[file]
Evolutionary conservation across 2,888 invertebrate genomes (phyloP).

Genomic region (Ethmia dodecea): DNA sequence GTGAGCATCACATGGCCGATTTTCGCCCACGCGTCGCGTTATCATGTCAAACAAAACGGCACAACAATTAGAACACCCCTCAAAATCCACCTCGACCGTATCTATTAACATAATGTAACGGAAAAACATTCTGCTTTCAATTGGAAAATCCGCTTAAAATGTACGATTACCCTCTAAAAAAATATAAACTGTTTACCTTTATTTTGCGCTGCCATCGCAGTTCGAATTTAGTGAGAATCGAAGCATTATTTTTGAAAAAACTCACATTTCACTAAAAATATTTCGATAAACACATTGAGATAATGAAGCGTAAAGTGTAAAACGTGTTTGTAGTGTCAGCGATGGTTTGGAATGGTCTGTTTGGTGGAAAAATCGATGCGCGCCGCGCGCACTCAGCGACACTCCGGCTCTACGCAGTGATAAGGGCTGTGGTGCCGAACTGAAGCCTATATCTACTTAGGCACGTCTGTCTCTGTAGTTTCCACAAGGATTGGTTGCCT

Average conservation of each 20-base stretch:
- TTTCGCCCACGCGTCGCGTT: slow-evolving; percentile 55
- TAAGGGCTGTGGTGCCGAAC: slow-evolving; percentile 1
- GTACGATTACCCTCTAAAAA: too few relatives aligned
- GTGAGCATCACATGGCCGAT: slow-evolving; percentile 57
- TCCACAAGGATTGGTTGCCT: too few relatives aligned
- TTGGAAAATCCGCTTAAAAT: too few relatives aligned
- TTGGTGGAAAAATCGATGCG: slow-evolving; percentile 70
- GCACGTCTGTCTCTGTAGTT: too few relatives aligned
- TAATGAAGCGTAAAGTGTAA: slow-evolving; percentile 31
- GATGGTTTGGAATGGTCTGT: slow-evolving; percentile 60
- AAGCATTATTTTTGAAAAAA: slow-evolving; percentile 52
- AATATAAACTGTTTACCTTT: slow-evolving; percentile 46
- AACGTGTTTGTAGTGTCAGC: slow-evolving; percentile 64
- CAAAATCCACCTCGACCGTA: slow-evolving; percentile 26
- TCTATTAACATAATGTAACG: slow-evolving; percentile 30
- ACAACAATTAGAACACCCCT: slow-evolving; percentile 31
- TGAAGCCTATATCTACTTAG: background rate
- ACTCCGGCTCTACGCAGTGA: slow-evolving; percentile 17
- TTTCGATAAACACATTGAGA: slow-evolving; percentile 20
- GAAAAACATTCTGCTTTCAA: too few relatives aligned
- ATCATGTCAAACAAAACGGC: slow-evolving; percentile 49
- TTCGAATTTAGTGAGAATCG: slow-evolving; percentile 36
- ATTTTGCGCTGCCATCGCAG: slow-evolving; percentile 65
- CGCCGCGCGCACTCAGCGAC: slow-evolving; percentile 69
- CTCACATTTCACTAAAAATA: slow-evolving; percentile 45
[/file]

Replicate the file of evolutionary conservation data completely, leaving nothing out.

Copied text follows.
Evolutionary conservation across 2,888 invertebrate genomes (phyloP).

Genomic region (Ethmia dodecea): DNA sequence GTGAGCATCACATGGCCGATTTTCGCCCACGCGTCGCGTTATCATGTCAAACAAAACGGCACAACAATTAGAACACCCCTCAAAATCCACCTCGACCGTATCTATTAACATAATGTAACGGAAAAACATTCTGCTTTCAATTGGAAAATCCGCTTAAAATGTACGATTACCCTCTAAAAAAATATAAACTGTTTACCTTTATTTTGCGCTGCCATCGCAGTTCGAATTTAGTGAGAATCGAAGCATTATTTTTGAAAAAACTCACATTTCACTAAAAATATTTCGATAAACACATTGAGATAATGAAGCGTAAAGTGTAAAACGTGTTTGTAGTGTCAGCGATGGTTTGGAATGGTCTGTTTGGTGGAAAAATCGATGCGCGCCGCGCGCACTCAGCGACACTCCGGCTCTACGCAGTGATAAGGGCTGTGGTGCCGAACTGAAGCCTATATCTACTTAGGCACGTCTGTCTCTGTAGTTTCCACAAGGATTGGTTGCCT

Average conservation of each 20-base stretch:
- TTTCGCCCACGCGTCGCGTT: slow-evolving; percentile 55
- TAAGGGCTGTGGTGCCGAAC: slow-evolving; percentile 1
- GTACGATTACCCTCTAAAAA: too few relatives aligned
- GTGAGCATCACATGGCCGAT: slow-evolving; percentile 57
- TCCACAAGGATTGGTTGCCT: too few relatives aligned
- TTGGAAAATCCGCTTAAAAT: too few relatives aligned
- TTGGTGGAAAAATCGATGCG: slow-evolving; percentile 70
- GCACGTCTGTCTCTGTAGTT: too few relatives aligned
- TAATGAAGCGTAAAGTGTAA: slow-evolving; percentile 31
- GATGGTTTGGAATGGTCTGT: slow-evolving; percentile 60
- AAGCATTATTTTTGAAAAAA: slow-evolving; percentile 52
- AATATAAACTGTTTACCTTT: slow-evolving; percentile 46
- AACGTGTTTGTAGTGTCAGC: slow-evolving; percentile 64
- CAAAATCCACCTCGACCGTA: slow-evolving; percentile 26
- TCTATTAACATAATGTAACG: slow-evolving; percentile 30
- ACAACAATTAGAACACCCCT: slow-evolving; percentile 31
- TGAAGCCTATATCTACTTAG: background rate
- ACTCCGGCTCTACGCAGTGA: slow-evolving; percentile 17
- TTTCGATAAACACATTGAGA: slow-evolving; percentile 20
- GAAAAACATTCTGCTTTCAA: too few relatives aligned
- ATCATGTCAAACAAAACGGC: slow-evolving; percentile 49
- TTCGAATTTAGTGAGAATCG: slow-evolving; percentile 36
- ATTTTGCGCTGCCATCGCAG: slow-evolving; percentile 65
- CGCCGCGCGCACTCAGCGAC: slow-evolving; percentile 69
- CTCACATTTCACTAAAAATA: slow-evolving; percentile 45